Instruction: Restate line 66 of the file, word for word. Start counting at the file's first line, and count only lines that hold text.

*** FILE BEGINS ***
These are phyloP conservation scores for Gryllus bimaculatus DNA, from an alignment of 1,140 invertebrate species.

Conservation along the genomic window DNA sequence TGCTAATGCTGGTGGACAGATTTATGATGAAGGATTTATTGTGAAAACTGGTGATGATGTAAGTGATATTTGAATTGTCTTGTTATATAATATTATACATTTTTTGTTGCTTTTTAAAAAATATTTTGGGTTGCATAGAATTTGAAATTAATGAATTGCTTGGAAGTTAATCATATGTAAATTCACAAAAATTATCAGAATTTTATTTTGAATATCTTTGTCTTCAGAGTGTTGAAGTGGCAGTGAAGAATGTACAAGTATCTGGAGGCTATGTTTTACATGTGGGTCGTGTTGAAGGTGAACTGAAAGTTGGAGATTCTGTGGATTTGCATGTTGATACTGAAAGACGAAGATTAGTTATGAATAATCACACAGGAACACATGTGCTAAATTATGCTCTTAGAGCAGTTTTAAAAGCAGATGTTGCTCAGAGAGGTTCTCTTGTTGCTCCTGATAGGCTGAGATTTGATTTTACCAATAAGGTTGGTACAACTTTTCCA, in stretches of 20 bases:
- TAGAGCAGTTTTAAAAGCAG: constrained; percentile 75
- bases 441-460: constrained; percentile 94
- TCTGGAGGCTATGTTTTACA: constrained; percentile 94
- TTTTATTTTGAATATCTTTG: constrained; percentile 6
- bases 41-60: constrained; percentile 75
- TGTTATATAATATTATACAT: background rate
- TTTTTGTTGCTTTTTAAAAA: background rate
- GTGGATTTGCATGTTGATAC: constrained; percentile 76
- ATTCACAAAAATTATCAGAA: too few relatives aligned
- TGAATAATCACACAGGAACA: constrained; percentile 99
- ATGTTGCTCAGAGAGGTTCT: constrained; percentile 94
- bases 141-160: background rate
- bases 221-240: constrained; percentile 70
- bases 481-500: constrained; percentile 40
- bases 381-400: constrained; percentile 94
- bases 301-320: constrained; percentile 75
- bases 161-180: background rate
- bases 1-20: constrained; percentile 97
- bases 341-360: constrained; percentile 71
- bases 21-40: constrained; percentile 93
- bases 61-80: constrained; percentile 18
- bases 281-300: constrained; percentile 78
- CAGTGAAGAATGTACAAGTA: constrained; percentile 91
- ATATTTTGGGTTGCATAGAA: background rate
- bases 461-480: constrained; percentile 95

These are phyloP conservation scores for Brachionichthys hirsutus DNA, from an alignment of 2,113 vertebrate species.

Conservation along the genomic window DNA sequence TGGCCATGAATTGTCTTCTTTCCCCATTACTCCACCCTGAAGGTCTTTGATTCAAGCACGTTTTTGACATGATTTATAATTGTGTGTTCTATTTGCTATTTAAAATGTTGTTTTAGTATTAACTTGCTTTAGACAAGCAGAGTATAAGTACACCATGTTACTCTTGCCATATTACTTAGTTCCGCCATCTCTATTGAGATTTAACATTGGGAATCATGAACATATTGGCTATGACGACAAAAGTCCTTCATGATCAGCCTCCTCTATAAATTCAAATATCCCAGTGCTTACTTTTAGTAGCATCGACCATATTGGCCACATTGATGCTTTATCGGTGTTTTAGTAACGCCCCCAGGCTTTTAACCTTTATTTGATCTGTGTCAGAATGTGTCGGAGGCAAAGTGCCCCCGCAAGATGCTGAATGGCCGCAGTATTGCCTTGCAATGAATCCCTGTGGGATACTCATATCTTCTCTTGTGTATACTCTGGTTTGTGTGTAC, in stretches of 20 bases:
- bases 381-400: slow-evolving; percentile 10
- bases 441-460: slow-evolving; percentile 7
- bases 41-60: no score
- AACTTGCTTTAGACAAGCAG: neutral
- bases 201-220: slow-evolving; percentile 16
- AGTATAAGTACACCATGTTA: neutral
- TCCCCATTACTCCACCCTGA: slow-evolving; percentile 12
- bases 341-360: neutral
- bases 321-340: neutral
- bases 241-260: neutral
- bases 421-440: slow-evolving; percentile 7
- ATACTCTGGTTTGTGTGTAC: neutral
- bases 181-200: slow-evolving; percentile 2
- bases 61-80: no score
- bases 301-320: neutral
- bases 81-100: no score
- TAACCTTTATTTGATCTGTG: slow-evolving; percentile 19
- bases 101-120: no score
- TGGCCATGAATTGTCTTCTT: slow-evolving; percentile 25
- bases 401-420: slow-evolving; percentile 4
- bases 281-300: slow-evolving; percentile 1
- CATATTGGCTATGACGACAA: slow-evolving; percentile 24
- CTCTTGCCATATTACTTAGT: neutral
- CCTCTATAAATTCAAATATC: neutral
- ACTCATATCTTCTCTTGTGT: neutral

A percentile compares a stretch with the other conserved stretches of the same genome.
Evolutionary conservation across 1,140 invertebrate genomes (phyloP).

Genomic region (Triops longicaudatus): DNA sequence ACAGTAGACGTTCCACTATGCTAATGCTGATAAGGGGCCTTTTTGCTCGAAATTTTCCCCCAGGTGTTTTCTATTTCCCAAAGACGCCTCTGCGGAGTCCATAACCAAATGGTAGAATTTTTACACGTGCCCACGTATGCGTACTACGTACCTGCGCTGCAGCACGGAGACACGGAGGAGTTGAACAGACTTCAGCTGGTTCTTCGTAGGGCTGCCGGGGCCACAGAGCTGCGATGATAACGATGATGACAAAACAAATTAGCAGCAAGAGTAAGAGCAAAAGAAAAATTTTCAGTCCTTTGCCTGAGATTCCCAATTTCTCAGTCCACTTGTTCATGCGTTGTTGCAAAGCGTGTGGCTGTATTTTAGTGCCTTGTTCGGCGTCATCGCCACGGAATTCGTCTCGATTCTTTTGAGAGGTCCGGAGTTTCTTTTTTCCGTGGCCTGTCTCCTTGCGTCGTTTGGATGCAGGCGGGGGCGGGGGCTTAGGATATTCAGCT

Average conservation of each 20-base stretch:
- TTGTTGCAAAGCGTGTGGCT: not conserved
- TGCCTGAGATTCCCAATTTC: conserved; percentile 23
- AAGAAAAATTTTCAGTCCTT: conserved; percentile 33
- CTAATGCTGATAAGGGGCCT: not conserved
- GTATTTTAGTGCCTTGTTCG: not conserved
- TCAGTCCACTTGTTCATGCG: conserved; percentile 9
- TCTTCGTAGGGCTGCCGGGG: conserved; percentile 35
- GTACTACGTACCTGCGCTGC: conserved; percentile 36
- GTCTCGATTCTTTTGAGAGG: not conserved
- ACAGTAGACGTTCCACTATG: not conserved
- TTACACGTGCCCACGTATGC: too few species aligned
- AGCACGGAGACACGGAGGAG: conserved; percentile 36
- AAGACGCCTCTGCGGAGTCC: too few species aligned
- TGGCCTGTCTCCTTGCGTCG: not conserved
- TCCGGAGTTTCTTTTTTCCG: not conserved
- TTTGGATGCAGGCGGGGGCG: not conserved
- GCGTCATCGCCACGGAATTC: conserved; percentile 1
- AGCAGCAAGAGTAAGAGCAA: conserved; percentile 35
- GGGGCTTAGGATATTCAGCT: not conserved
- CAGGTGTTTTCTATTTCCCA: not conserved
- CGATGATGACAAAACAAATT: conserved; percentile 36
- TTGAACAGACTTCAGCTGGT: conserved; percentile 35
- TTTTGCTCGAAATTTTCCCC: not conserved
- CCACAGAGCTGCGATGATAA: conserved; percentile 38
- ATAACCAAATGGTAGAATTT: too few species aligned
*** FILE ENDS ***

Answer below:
- GTACTACGTACCTGCGCTGC: conserved; percentile 36